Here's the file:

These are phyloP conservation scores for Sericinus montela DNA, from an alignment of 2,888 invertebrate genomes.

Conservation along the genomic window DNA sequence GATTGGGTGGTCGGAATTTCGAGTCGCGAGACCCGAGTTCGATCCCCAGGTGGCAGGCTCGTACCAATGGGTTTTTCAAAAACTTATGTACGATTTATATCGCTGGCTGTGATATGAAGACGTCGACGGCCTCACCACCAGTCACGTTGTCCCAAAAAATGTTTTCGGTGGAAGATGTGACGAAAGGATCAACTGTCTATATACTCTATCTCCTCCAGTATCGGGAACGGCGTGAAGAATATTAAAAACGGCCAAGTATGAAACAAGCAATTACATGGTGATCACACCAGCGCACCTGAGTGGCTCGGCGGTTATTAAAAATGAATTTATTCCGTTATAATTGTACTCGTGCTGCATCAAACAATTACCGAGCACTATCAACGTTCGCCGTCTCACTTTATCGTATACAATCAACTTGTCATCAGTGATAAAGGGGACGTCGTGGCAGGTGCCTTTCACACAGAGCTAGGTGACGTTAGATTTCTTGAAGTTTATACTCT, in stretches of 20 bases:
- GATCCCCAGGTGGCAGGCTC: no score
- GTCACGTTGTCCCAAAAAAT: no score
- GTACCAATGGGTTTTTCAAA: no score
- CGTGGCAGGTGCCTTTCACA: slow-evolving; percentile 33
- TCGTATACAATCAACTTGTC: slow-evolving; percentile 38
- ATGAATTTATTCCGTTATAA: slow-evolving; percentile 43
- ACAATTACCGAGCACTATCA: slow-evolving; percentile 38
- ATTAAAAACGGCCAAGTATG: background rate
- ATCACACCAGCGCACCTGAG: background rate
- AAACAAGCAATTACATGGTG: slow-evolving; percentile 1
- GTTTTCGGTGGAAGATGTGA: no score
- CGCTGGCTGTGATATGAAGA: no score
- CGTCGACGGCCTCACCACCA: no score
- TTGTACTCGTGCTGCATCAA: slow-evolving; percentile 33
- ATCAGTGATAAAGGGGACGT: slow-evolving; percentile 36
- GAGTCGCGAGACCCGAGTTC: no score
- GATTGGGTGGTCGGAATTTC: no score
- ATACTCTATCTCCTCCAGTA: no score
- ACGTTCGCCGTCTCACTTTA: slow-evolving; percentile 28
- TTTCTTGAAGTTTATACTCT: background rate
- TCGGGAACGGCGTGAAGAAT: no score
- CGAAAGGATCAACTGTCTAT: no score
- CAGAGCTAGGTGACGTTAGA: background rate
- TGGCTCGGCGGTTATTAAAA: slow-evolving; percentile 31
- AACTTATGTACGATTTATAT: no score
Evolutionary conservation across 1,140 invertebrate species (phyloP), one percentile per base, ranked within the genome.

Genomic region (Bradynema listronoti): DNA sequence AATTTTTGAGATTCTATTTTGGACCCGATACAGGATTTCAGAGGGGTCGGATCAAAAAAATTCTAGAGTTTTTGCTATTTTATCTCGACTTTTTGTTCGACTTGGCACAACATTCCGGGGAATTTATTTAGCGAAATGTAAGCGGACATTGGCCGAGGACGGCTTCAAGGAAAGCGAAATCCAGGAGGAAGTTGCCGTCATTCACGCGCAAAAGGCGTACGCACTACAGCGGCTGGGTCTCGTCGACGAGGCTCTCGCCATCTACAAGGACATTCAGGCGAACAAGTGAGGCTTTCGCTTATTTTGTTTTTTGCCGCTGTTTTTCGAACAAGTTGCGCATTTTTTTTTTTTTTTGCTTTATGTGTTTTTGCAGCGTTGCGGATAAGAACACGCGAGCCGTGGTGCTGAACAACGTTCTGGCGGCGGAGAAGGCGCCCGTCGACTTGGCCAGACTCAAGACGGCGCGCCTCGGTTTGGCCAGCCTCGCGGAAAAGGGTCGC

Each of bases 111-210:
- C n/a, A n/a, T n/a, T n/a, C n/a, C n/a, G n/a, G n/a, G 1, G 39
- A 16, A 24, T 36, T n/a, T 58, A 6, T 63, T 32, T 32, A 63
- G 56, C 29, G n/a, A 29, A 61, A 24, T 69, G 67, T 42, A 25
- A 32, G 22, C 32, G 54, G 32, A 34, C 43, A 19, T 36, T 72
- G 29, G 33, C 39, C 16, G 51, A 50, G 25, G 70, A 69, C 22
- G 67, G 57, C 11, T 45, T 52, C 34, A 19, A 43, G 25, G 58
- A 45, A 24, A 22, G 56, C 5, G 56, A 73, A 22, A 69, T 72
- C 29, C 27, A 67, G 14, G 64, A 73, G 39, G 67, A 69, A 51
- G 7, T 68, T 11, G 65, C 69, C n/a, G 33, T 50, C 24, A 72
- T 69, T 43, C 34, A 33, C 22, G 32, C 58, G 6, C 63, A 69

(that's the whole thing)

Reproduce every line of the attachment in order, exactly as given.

These are phyloP conservation scores for Sericinus montela DNA, from an alignment of 2,888 invertebrate genomes.

Conservation along the genomic window DNA sequence GATTGGGTGGTCGGAATTTCGAGTCGCGAGACCCGAGTTCGATCCCCAGGTGGCAGGCTCGTACCAATGGGTTTTTCAAAAACTTATGTACGATTTATATCGCTGGCTGTGATATGAAGACGTCGACGGCCTCACCACCAGTCACGTTGTCCCAAAAAATGTTTTCGGTGGAAGATGTGACGAAAGGATCAACTGTCTATATACTCTATCTCCTCCAGTATCGGGAACGGCGTGAAGAATATTAAAAACGGCCAAGTATGAAACAAGCAATTACATGGTGATCACACCAGCGCACCTGAGTGGCTCGGCGGTTATTAAAAATGAATTTATTCCGTTATAATTGTACTCGTGCTGCATCAAACAATTACCGAGCACTATCAACGTTCGCCGTCTCACTTTATCGTATACAATCAACTTGTCATCAGTGATAAAGGGGACGTCGTGGCAGGTGCCTTTCACACAGAGCTAGGTGACGTTAGATTTCTTGAAGTTTATACTCT, in stretches of 20 bases:
- GATCCCCAGGTGGCAGGCTC: no score
- GTCACGTTGTCCCAAAAAAT: no score
- GTACCAATGGGTTTTTCAAA: no score
- CGTGGCAGGTGCCTTTCACA: slow-evolving; percentile 33
- TCGTATACAATCAACTTGTC: slow-evolving; percentile 38
- ATGAATTTATTCCGTTATAA: slow-evolving; percentile 43
- ACAATTACCGAGCACTATCA: slow-evolving; percentile 38
- ATTAAAAACGGCCAAGTATG: background rate
- ATCACACCAGCGCACCTGAG: background rate
- AAACAAGCAATTACATGGTG: slow-evolving; percentile 1
- GTTTTCGGTGGAAGATGTGA: no score
- CGCTGGCTGTGATATGAAGA: no score
- CGTCGACGGCCTCACCACCA: no score
- TTGTACTCGTGCTGCATCAA: slow-evolving; percentile 33
- ATCAGTGATAAAGGGGACGT: slow-evolving; percentile 36
- GAGTCGCGAGACCCGAGTTC: no score
- GATTGGGTGGTCGGAATTTC: no score
- ATACTCTATCTCCTCCAGTA: no score
- ACGTTCGCCGTCTCACTTTA: slow-evolving; percentile 28
- TTTCTTGAAGTTTATACTCT: background rate
- TCGGGAACGGCGTGAAGAAT: no score
- CGAAAGGATCAACTGTCTAT: no score
- CAGAGCTAGGTGACGTTAGA: background rate
- TGGCTCGGCGGTTATTAAAA: slow-evolving; percentile 31
- AACTTATGTACGATTTATAT: no score
Evolutionary conservation across 1,140 invertebrate species (phyloP), one percentile per base, ranked within the genome.

Genomic region (Bradynema listronoti): DNA sequence AATTTTTGAGATTCTATTTTGGACCCGATACAGGATTTCAGAGGGGTCGGATCAAAAAAATTCTAGAGTTTTTGCTATTTTATCTCGACTTTTTGTTCGACTTGGCACAACATTCCGGGGAATTTATTTAGCGAAATGTAAGCGGACATTGGCCGAGGACGGCTTCAAGGAAAGCGAAATCCAGGAGGAAGTTGCCGTCATTCACGCGCAAAAGGCGTACGCACTACAGCGGCTGGGTCTCGTCGACGAGGCTCTCGCCATCTACAAGGACATTCAGGCGAACAAGTGAGGCTTTCGCTTATTTTGTTTTTTGCCGCTGTTTTTCGAACAAGTTGCGCATTTTTTTTTTTTTTTGCTTTATGTGTTTTTGCAGCGTTGCGGATAAGAACACGCGAGCCGTGGTGCTGAACAACGTTCTGGCGGCGGAGAAGGCGCCCGTCGACTTGGCCAGACTCAAGACGGCGCGCCTCGGTTTGGCCAGCCTCGCGGAAAAGGGTCGC

Each of bases 111-210:
- C n/a, A n/a, T n/a, T n/a, C n/a, C n/a, G n/a, G n/a, G 1, G 39
- A 16, A 24, T 36, T n/a, T 58, A 6, T 63, T 32, T 32, A 63
- G 56, C 29, G n/a, A 29, A 61, A 24, T 69, G 67, T 42, A 25
- A 32, G 22, C 32, G 54, G 32, A 34, C 43, A 19, T 36, T 72
- G 29, G 33, C 39, C 16, G 51, A 50, G 25, G 70, A 69, C 22
- G 67, G 57, C 11, T 45, T 52, C 34, A 19, A 43, G 25, G 58
- A 45, A 24, A 22, G 56, C 5, G 56, A 73, A 22, A 69, T 72
- C 29, C 27, A 67, G 14, G 64, A 73, G 39, G 67, A 69, A 51
- G 7, T 68, T 11, G 65, C 69, C n/a, G 33, T 50, C 24, A 72
- T 69, T 43, C 34, A 33, C 22, G 32, C 58, G 6, C 63, A 69